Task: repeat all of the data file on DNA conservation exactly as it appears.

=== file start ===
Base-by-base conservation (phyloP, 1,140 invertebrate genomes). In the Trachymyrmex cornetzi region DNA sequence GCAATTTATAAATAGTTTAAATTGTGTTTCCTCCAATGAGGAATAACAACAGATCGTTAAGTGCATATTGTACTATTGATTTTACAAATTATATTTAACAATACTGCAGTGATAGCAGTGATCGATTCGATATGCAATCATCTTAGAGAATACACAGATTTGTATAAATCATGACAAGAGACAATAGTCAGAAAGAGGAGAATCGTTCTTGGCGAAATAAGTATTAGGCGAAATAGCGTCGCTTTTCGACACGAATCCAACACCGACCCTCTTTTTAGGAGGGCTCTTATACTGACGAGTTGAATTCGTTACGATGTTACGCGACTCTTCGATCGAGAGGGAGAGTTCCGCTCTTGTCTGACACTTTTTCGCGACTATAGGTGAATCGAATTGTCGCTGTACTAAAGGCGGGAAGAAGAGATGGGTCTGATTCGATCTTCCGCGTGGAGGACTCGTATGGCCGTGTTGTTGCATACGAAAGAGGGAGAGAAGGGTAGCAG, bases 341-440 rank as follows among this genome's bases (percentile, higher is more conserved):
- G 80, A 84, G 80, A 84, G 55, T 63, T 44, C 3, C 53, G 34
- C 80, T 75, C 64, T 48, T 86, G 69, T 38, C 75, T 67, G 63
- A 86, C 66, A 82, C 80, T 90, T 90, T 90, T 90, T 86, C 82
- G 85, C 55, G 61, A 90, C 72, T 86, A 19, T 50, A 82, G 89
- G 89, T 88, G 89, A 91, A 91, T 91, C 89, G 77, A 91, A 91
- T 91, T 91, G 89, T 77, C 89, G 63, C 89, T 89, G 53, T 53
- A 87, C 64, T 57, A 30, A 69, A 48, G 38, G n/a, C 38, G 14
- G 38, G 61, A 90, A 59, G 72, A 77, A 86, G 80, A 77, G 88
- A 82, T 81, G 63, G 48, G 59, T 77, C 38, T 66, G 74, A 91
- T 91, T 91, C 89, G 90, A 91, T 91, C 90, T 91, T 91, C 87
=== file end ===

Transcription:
Base-by-base conservation (phyloP, 1,140 invertebrate genomes). In the Trachymyrmex cornetzi region DNA sequence GCAATTTATAAATAGTTTAAATTGTGTTTCCTCCAATGAGGAATAACAACAGATCGTTAAGTGCATATTGTACTATTGATTTTACAAATTATATTTAACAATACTGCAGTGATAGCAGTGATCGATTCGATATGCAATCATCTTAGAGAATACACAGATTTGTATAAATCATGACAAGAGACAATAGTCAGAAAGAGGAGAATCGTTCTTGGCGAAATAAGTATTAGGCGAAATAGCGTCGCTTTTCGACACGAATCCAACACCGACCCTCTTTTTAGGAGGGCTCTTATACTGACGAGTTGAATTCGTTACGATGTTACGCGACTCTTCGATCGAGAGGGAGAGTTCCGCTCTTGTCTGACACTTTTTCGCGACTATAGGTGAATCGAATTGTCGCTGTACTAAAGGCGGGAAGAAGAGATGGGTCTGATTCGATCTTCCGCGTGGAGGACTCGTATGGCCGTGTTGTTGCATACGAAAGAGGGAGAGAAGGGTAGCAG, bases 341-440 rank as follows among this genome's bases (percentile, higher is more conserved):
- G 80, A 84, G 80, A 84, G 55, T 63, T 44, C 3, C 53, G 34
- C 80, T 75, C 64, T 48, T 86, G 69, T 38, C 75, T 67, G 63
- A 86, C 66, A 82, C 80, T 90, T 90, T 90, T 90, T 86, C 82
- G 85, C 55, G 61, A 90, C 72, T 86, A 19, T 50, A 82, G 89
- G 89, T 88, G 89, A 91, A 91, T 91, C 89, G 77, A 91, A 91
- T 91, T 91, G 89, T 77, C 89, G 63, C 89, T 89, G 53, T 53
- A 87, C 64, T 57, A 30, A 69, A 48, G 38, G n/a, C 38, G 14
- G 38, G 61, A 90, A 59, G 72, A 77, A 86, G 80, A 77, G 88
- A 82, T 81, G 63, G 48, G 59, T 77, C 38, T 66, G 74, A 91
- T 91, T 91, C 89, G 90, A 91, T 91, C 90, T 91, T 91, C 87